“On the current path it looks like Republicans will either fail to pass any meaningful bill at all, or will instead pass a bill that looks to prop up many of the crumbling Obama care structures,” he said in a letter he announced he was sending to the White House.

    “We must keep our word. Therefore, if on July 10 we don’t have agreement on a combined repeal and replace plan, we should immediately vote again on… the December 2015 Obamacare repeal legislation that the Congress passed but President Obama vetoed.”

  9. Gravatar of Plucky Plucky
    30. June 2017 at 08:37

    “Card everyone” is a policy whose purpose is avoiding creating awkward situations with people who are touchy/sensitive about how old they appear. It’s silly, but to be more accurate it’s a rational response to some people who are very, very silly

  10. Gravatar of Matt Matt
    30. June 2017 at 09:35

    Most airline delays are, at root, safety related: bad weather, maintenance, crew is up against schedule regulations that protect against fatigue, and the U.S. hasn’t had a fatal airline accident in nearly a decade. Do you think this equilibrium is inefficient?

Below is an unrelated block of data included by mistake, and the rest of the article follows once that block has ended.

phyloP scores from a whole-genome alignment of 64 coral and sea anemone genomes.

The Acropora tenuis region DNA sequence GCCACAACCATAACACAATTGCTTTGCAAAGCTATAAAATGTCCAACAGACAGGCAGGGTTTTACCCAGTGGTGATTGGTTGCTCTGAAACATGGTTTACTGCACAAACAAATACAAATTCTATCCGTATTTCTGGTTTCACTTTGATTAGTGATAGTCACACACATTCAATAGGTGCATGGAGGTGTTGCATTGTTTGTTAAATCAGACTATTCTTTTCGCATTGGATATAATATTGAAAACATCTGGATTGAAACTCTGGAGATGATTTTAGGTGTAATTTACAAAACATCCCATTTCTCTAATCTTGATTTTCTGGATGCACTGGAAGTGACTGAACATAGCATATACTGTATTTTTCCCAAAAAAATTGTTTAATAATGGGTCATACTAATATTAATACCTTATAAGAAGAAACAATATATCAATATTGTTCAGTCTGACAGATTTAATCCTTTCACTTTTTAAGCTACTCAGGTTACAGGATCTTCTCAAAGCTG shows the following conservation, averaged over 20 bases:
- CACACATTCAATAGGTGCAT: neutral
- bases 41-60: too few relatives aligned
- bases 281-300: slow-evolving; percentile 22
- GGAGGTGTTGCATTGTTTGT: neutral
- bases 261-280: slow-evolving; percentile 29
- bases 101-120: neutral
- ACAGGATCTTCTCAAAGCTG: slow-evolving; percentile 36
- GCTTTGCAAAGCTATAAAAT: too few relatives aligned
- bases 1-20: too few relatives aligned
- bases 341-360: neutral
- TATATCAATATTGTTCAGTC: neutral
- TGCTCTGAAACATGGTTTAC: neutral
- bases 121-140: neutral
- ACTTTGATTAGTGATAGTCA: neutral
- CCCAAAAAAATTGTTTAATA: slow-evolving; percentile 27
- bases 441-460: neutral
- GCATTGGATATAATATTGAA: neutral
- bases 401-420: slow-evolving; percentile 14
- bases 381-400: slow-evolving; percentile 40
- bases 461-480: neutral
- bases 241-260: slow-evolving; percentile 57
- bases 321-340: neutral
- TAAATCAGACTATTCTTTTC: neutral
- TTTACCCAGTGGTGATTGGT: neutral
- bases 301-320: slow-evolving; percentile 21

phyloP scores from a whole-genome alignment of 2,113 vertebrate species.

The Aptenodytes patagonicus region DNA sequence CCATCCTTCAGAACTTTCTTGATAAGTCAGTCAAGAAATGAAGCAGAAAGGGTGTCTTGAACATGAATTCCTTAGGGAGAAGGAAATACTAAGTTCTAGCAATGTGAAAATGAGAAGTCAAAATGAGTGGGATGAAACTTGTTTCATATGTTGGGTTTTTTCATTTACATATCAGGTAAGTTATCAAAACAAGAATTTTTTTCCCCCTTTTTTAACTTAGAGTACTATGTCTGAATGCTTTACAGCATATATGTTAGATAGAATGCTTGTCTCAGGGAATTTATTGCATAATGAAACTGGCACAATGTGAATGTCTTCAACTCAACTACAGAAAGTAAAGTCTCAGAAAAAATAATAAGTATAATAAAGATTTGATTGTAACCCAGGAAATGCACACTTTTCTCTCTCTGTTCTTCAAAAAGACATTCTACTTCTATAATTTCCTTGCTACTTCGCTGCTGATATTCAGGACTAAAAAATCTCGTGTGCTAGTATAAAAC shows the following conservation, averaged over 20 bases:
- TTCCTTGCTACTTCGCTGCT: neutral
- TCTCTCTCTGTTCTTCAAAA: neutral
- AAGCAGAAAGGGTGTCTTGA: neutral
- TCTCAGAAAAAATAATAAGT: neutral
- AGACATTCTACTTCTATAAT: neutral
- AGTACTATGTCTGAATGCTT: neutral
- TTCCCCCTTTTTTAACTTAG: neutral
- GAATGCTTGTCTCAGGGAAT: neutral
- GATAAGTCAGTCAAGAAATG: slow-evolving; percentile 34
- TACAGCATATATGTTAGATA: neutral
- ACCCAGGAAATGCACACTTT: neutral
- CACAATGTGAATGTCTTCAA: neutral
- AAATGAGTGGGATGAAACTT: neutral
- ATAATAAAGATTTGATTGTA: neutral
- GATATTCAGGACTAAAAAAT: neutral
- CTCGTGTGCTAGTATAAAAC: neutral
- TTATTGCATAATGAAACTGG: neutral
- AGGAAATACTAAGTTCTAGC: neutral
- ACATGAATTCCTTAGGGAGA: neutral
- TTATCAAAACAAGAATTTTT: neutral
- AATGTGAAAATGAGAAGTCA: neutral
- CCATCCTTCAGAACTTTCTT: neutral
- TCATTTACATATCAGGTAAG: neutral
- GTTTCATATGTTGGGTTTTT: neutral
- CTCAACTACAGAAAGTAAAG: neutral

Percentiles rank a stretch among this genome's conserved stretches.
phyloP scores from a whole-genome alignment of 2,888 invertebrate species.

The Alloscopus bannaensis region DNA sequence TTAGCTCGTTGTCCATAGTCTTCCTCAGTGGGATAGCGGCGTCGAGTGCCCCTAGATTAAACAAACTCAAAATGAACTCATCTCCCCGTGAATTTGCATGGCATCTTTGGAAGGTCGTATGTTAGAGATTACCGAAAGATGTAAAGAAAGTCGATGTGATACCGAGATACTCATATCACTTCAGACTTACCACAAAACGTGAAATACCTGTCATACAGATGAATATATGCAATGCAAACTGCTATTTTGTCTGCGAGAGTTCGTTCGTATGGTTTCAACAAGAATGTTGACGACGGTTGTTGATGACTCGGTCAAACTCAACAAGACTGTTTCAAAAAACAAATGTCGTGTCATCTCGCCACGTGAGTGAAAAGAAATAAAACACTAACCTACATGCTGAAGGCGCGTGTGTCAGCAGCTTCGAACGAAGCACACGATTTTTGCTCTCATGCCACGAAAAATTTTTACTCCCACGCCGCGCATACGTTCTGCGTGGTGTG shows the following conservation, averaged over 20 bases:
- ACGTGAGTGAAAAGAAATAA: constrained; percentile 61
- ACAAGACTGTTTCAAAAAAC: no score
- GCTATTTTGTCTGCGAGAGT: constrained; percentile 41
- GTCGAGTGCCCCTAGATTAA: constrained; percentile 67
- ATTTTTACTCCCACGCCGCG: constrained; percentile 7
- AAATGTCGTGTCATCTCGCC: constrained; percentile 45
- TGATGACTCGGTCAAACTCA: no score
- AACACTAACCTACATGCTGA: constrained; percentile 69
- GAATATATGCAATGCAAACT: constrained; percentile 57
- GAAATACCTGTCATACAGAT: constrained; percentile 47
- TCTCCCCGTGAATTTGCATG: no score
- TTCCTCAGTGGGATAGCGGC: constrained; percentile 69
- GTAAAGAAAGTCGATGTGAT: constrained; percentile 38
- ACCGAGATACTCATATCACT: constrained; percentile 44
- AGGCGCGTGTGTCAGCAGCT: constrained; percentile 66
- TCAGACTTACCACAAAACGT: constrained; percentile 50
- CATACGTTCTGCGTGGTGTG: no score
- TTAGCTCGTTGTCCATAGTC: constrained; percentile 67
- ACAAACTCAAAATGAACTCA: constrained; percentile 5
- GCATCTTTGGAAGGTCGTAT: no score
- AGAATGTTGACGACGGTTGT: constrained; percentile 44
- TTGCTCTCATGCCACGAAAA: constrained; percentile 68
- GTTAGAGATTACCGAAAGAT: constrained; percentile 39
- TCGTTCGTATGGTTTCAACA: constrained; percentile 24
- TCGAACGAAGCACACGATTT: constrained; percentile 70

11. Gravatar of David R. Henderson David R. Henderson
    30. June 2017 at 10:35

    We might have the basis of a bet. I’ll bet you even odds that by Labor Day the GOP will not be advocating single payer. $40. Deal?

  12. Gravatar of msgkings msgkings
    30. June 2017 at 11:04

    @David H: do you offer to bet your friends every time they make a joke? That would be annoying.

  13. Gravatar of ssumner ssumner
    30. June 2017 at 14:12

    Ben, You said:

    “Guess which needs reform?”

    Is this a joke?

    Regarding Japan, what do you think of their inflation rate? Shall we adopt the same policy?

    Saturos, Given the GOP has no ideas and no principles, I imagine they can’t do much at all.